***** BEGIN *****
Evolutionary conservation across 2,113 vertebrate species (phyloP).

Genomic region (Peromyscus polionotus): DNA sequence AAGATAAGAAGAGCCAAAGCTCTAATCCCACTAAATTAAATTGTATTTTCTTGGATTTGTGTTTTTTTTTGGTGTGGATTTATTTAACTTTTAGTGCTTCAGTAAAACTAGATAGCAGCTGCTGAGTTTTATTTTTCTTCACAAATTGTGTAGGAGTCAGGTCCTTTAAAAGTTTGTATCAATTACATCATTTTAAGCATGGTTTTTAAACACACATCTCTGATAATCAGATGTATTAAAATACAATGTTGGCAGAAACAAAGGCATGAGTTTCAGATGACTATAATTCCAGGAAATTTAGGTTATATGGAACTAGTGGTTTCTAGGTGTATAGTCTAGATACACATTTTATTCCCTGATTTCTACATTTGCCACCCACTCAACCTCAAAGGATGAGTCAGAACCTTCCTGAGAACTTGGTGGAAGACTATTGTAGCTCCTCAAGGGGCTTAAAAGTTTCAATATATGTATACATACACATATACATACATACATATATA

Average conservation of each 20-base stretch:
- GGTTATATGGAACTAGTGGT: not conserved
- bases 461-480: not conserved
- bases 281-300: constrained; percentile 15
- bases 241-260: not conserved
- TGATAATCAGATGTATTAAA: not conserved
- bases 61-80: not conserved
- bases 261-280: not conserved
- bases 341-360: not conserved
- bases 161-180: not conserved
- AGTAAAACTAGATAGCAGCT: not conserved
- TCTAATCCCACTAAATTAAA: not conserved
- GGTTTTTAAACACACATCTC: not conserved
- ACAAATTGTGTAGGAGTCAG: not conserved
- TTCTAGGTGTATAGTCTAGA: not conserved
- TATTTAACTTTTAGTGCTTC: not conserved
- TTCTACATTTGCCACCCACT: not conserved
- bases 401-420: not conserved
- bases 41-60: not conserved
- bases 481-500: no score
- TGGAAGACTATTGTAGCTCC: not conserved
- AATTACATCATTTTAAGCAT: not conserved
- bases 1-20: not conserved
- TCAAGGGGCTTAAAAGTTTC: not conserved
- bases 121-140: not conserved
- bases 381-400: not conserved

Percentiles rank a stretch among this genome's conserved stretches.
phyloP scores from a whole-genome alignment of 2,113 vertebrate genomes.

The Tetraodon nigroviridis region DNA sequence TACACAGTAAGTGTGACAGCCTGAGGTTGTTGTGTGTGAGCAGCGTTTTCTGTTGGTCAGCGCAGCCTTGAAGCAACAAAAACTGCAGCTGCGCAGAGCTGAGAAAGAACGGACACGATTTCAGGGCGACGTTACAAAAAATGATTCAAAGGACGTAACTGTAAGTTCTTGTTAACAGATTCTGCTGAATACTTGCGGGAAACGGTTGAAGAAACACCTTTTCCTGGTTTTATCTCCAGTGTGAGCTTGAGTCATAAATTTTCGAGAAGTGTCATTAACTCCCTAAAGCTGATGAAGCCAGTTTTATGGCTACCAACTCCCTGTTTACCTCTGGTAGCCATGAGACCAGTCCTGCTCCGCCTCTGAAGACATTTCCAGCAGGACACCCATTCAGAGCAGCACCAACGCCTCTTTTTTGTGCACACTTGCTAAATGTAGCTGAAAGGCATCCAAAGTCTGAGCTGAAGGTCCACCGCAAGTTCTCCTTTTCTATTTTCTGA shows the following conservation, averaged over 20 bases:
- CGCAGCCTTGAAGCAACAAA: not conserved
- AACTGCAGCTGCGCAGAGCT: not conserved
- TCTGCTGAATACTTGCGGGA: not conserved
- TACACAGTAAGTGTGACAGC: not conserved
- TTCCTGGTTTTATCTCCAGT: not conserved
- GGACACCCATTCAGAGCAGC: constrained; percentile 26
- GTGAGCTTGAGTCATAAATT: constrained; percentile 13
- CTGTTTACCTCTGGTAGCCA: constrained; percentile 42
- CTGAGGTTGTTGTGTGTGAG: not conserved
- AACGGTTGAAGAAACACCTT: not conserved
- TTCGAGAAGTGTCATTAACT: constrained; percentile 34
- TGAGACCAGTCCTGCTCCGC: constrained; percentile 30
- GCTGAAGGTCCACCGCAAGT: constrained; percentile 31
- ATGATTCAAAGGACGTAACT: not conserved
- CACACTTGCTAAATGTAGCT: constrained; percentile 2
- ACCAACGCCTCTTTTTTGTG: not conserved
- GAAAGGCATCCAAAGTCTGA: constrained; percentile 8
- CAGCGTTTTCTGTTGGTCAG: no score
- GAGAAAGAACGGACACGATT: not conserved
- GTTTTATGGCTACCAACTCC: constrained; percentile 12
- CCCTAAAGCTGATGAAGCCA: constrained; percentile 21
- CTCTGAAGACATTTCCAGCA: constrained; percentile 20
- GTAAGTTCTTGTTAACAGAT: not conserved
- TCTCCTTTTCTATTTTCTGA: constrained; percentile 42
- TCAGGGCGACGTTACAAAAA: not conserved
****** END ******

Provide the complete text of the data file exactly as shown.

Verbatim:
Evolutionary conservation across 2,113 vertebrate species (phyloP).

Genomic region (Peromyscus polionotus): DNA sequence AAGATAAGAAGAGCCAAAGCTCTAATCCCACTAAATTAAATTGTATTTTCTTGGATTTGTGTTTTTTTTTGGTGTGGATTTATTTAACTTTTAGTGCTTCAGTAAAACTAGATAGCAGCTGCTGAGTTTTATTTTTCTTCACAAATTGTGTAGGAGTCAGGTCCTTTAAAAGTTTGTATCAATTACATCATTTTAAGCATGGTTTTTAAACACACATCTCTGATAATCAGATGTATTAAAATACAATGTTGGCAGAAACAAAGGCATGAGTTTCAGATGACTATAATTCCAGGAAATTTAGGTTATATGGAACTAGTGGTTTCTAGGTGTATAGTCTAGATACACATTTTATTCCCTGATTTCTACATTTGCCACCCACTCAACCTCAAAGGATGAGTCAGAACCTTCCTGAGAACTTGGTGGAAGACTATTGTAGCTCCTCAAGGGGCTTAAAAGTTTCAATATATGTATACATACACATATACATACATACATATATA

Average conservation of each 20-base stretch:
- GGTTATATGGAACTAGTGGT: not conserved
- bases 461-480: not conserved
- bases 281-300: constrained; percentile 15
- bases 241-260: not conserved
- TGATAATCAGATGTATTAAA: not conserved
- bases 61-80: not conserved
- bases 261-280: not conserved
- bases 341-360: not conserved
- bases 161-180: not conserved
- AGTAAAACTAGATAGCAGCT: not conserved
- TCTAATCCCACTAAATTAAA: not conserved
- GGTTTTTAAACACACATCTC: not conserved
- ACAAATTGTGTAGGAGTCAG: not conserved
- TTCTAGGTGTATAGTCTAGA: not conserved
- TATTTAACTTTTAGTGCTTC: not conserved
- TTCTACATTTGCCACCCACT: not conserved
- bases 401-420: not conserved
- bases 41-60: not conserved
- bases 481-500: no score
- TGGAAGACTATTGTAGCTCC: not conserved
- AATTACATCATTTTAAGCAT: not conserved
- bases 1-20: not conserved
- TCAAGGGGCTTAAAAGTTTC: not conserved
- bases 121-140: not conserved
- bases 381-400: not conserved

Percentiles rank a stretch among this genome's conserved stretches.
phyloP scores from a whole-genome alignment of 2,113 vertebrate genomes.

The Tetraodon nigroviridis region DNA sequence TACACAGTAAGTGTGACAGCCTGAGGTTGTTGTGTGTGAGCAGCGTTTTCTGTTGGTCAGCGCAGCCTTGAAGCAACAAAAACTGCAGCTGCGCAGAGCTGAGAAAGAACGGACACGATTTCAGGGCGACGTTACAAAAAATGATTCAAAGGACGTAACTGTAAGTTCTTGTTAACAGATTCTGCTGAATACTTGCGGGAAACGGTTGAAGAAACACCTTTTCCTGGTTTTATCTCCAGTGTGAGCTTGAGTCATAAATTTTCGAGAAGTGTCATTAACTCCCTAAAGCTGATGAAGCCAGTTTTATGGCTACCAACTCCCTGTTTACCTCTGGTAGCCATGAGACCAGTCCTGCTCCGCCTCTGAAGACATTTCCAGCAGGACACCCATTCAGAGCAGCACCAACGCCTCTTTTTTGTGCACACTTGCTAAATGTAGCTGAAAGGCATCCAAAGTCTGAGCTGAAGGTCCACCGCAAGTTCTCCTTTTCTATTTTCTGA shows the following conservation, averaged over 20 bases:
- CGCAGCCTTGAAGCAACAAA: not conserved
- AACTGCAGCTGCGCAGAGCT: not conserved
- TCTGCTGAATACTTGCGGGA: not conserved
- TACACAGTAAGTGTGACAGC: not conserved
- TTCCTGGTTTTATCTCCAGT: not conserved
- GGACACCCATTCAGAGCAGC: constrained; percentile 26
- GTGAGCTTGAGTCATAAATT: constrained; percentile 13
- CTGTTTACCTCTGGTAGCCA: constrained; percentile 42
- CTGAGGTTGTTGTGTGTGAG: not conserved
- AACGGTTGAAGAAACACCTT: not conserved
- TTCGAGAAGTGTCATTAACT: constrained; percentile 34
- TGAGACCAGTCCTGCTCCGC: constrained; percentile 30
- GCTGAAGGTCCACCGCAAGT: constrained; percentile 31
- ATGATTCAAAGGACGTAACT: not conserved
- CACACTTGCTAAATGTAGCT: constrained; percentile 2
- ACCAACGCCTCTTTTTTGTG: not conserved
- GAAAGGCATCCAAAGTCTGA: constrained; percentile 8
- CAGCGTTTTCTGTTGGTCAG: no score
- GAGAAAGAACGGACACGATT: not conserved
- GTTTTATGGCTACCAACTCC: constrained; percentile 12
- CCCTAAAGCTGATGAAGCCA: constrained; percentile 21
- CTCTGAAGACATTTCCAGCA: constrained; percentile 20
- GTAAGTTCTTGTTAACAGAT: not conserved
- TCTCCTTTTCTATTTTCTGA: constrained; percentile 42
- TCAGGGCGACGTTACAAAAA: not conserved